How to Build an Amazing Home Gym in a Small Space

A car parked in a compact garage gym

You don’t need a big space to build an epic home gym. As Louie Simmons put it, “Big isn’t strong. Strong is strong.” If you can clear out the corner of your garage, basement, or even a bedroom, you can get in a killer workout from home.

And we’re not talking about bodyweight exercises with a few bands (not that there’s anything wrong with that). We’re talking full-on strength-training with weights, cables, cardio, the whole shebang. All you need is the right gear. Here’s how to do it.

A squat rack folded up on the wall
The center of your small home gym is this compact but incredibly sturdy squat rack. It comes in two sizes, but the shallowest is 21.5” deep. This wall-mounted rack folds in on itself, so when it’s stored away it only takes up 6” of extra space from the wall. No floor space required.

Don’t let the small footprint fool you, though. The PR-4100 is as sturdy as heck, with 3x3” 11-gauge steel uprights and the ability to handle a half a ton in weight. And when you’re done, it’s easy to fold up. Bonus: It’s compatible with a bunch of optional attachments, like a landmine press, spotter arms, and a dip attachment.


Lifter moving the AB-4100 adjustable bench

The second must-have for any home gym is an adjustable weight bench, and the AB-4100 offers the most options in the smallest package. An adjustable bench offers more workout variations than a standard flat bench, and when space is tight, it’s all about multi-purpose use.

This super compact bench takes up only 7.2SQFT of working space and weighs only 85lbs, so it’s easy to wheel around. Choose between seven different back positions (0 to 85 degrees) and three seat positions (flat, 10, and 20 degrees). When you’re done, store it up and out of the way, thanks to a built-in storage post with rubber coating (for stability and to protect your floor).


Adjustable dumbbells on a gym mat

If you’re working with limited real estate, you definitely don’t have space for a full rack of dumbbells. So, go with an adjustable dumbbell instead. It’s easy to change the weight on these, so it’s like having multiple dumbbells in one.

The 40lb set comes with two handles, four 5lbs plates, and four 2.5lb plates (plus collars to secure everything in place). If you need more weight, you can buy additional 10lb plates for the 40lb set. Or go with the 52.5lb dumbbell (with eight 5lb plates, two 2.5s, and two 1.25s). 


Man lifting with the Colorado Bar

A barbell is an incredible versatile piece of equipment, and the Colorado can do it all. This bar is mixed-use, meaning it’s built for powerlifting, Olympic weightlifting, and cross-training/HIIT-style workouts. It features medium-depth knurling for good grip when you need it, but it won’t demolish your hands when you need to do high-rep speed work.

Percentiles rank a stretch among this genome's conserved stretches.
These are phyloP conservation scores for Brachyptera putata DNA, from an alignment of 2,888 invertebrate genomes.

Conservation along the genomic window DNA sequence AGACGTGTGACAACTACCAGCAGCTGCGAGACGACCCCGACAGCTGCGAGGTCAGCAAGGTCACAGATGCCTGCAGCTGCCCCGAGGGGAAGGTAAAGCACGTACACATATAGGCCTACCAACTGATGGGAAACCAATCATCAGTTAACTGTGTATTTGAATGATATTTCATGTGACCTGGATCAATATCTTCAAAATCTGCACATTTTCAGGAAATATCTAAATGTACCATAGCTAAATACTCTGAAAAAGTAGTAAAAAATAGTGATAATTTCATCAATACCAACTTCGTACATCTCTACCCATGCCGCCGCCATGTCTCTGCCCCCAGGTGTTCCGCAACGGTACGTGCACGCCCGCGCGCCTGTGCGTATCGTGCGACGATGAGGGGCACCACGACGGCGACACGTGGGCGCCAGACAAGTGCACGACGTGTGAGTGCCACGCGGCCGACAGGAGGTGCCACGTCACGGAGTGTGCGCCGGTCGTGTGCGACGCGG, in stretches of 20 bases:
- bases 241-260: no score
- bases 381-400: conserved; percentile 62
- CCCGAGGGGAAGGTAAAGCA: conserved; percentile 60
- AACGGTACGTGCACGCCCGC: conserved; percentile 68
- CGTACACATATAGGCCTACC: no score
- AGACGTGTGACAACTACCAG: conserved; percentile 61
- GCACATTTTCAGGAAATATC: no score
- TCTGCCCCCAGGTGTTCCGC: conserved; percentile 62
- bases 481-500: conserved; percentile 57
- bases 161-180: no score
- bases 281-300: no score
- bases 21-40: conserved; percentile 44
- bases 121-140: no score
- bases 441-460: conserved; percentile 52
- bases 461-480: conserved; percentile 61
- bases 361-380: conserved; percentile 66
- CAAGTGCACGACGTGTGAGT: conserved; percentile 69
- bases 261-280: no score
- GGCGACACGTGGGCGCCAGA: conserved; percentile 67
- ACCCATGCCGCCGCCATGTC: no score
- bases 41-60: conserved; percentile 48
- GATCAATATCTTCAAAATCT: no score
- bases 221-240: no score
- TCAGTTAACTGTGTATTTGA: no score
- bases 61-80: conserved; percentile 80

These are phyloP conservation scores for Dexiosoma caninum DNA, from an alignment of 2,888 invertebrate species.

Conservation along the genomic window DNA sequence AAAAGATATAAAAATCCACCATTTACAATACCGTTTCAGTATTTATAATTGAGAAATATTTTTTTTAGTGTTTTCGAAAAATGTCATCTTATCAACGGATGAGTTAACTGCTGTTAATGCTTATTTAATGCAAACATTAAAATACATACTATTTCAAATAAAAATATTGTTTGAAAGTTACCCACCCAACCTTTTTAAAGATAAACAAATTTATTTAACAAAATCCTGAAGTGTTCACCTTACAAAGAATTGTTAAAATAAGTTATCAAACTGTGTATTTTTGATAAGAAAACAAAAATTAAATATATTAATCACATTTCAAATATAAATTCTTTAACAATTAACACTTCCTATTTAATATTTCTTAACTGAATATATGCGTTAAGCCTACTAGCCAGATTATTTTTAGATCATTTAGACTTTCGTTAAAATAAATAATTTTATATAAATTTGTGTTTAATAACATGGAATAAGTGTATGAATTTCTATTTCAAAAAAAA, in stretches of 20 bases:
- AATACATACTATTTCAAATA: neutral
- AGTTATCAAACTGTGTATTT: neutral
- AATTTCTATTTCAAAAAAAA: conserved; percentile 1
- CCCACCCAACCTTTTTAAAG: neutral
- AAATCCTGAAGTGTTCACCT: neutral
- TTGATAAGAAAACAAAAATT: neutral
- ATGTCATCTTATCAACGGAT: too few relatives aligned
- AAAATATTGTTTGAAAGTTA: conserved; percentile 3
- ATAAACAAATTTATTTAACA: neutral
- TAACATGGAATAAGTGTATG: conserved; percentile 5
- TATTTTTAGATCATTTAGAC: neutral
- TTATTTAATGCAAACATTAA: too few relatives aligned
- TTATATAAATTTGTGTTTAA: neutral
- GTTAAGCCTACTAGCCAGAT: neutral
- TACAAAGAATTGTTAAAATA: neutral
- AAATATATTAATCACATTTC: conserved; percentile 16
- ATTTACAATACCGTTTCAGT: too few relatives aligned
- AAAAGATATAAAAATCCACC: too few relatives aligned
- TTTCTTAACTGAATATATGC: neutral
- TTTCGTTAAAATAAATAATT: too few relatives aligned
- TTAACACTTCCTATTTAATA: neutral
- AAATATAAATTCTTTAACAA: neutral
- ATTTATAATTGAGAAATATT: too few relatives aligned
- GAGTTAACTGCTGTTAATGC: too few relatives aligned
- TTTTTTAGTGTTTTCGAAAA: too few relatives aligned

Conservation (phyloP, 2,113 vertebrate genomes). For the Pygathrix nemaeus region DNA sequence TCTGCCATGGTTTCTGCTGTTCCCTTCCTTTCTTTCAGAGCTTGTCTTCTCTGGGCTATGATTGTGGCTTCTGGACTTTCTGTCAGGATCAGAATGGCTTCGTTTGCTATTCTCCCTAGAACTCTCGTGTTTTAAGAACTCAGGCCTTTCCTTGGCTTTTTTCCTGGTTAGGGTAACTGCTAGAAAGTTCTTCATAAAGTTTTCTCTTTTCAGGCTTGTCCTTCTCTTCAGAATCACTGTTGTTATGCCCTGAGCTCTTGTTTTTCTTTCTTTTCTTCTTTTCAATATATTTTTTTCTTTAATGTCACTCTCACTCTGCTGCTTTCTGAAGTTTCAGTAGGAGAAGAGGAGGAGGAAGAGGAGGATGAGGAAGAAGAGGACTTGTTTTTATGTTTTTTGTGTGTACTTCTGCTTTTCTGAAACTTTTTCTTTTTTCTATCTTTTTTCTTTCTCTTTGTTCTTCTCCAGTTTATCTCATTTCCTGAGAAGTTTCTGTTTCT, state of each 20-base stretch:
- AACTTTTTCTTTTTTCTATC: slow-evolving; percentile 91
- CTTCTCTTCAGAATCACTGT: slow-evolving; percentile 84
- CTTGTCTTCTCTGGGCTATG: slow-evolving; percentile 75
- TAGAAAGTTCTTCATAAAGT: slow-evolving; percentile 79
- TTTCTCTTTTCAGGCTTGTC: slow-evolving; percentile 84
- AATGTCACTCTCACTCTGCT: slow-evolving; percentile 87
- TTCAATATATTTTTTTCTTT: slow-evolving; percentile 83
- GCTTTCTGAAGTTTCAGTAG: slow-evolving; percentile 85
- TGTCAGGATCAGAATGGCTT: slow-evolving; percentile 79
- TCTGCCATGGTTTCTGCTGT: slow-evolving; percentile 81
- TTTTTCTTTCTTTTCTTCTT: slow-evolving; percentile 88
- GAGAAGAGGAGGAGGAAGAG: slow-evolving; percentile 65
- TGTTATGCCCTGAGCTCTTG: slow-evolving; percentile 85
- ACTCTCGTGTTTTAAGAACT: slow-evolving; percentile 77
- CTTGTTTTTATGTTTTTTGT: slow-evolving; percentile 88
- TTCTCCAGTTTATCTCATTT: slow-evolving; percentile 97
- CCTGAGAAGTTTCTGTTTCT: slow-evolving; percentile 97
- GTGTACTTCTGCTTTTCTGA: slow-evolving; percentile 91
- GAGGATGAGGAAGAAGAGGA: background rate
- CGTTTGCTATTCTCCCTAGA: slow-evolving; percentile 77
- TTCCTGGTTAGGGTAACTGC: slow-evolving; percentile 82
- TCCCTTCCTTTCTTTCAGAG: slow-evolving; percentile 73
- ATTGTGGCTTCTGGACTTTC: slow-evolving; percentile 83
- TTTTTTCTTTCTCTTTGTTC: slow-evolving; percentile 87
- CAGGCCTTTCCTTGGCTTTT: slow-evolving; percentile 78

For a set of plates, go with Equalizers. Bumpers may be quiet, but they take up more space. Equalizers are thinner, high quality, and the larger plates feature symmetrical grip holes that add versatility. In addition to loading the plates on your barbell, you can also grip the holes for front plate raises, makeshift farmer carries, and other exercises, in lieu of more dumbbells or other equipment.

Plates stored on the wall-mounted storage rack

Store your weight plates up and off the floor with a wall-mounted storage rack. Opt for the double weight horn for extra storage. Just mount this unit on your wall and keep your plates organized and out of the way. This rack is made from solid steel, so it’s tough and aesthetic.

Barbells hanging on a Multi-Use Wall Hanger

Get the rest of your goodies off the floor with a Multi-Use Wall Storage. This gorgeous, wall-mounted organization system can hold up to six barbells, or other gear, like jump ropes, weight belts, chains, and bands. Paired with the weight storage unit, and you’ve got a zero-footprint equipment solution. 

A jump rope on the floor
Of course, you can get in cardio with no equipment (burpees, run, jump), but if you want to add some structure to your cardio, a jump rope takes up pretty much no space. This speed rope is adjustable and swift enough for double-unders and crossovers.

If you need a low-impact cardio option, the Ski-Row Dual Function Ski and Rowing Erg is an impressively compact piece of high-quality equipment that’s two machines in one. Use it for both rowing and skiing workouts.

A purple resistance band

Finally, top off your tiny home gym with some simple Pull-Up Bands. These small, lightweight bands can add a ton of options to your workout. Use them for warming up, recovery, to train pull-ups, and to provide extra challenges on compound lifts. These come in seven different sizes of varying widths and colors. A super inexpensive and easy way to round out your gym.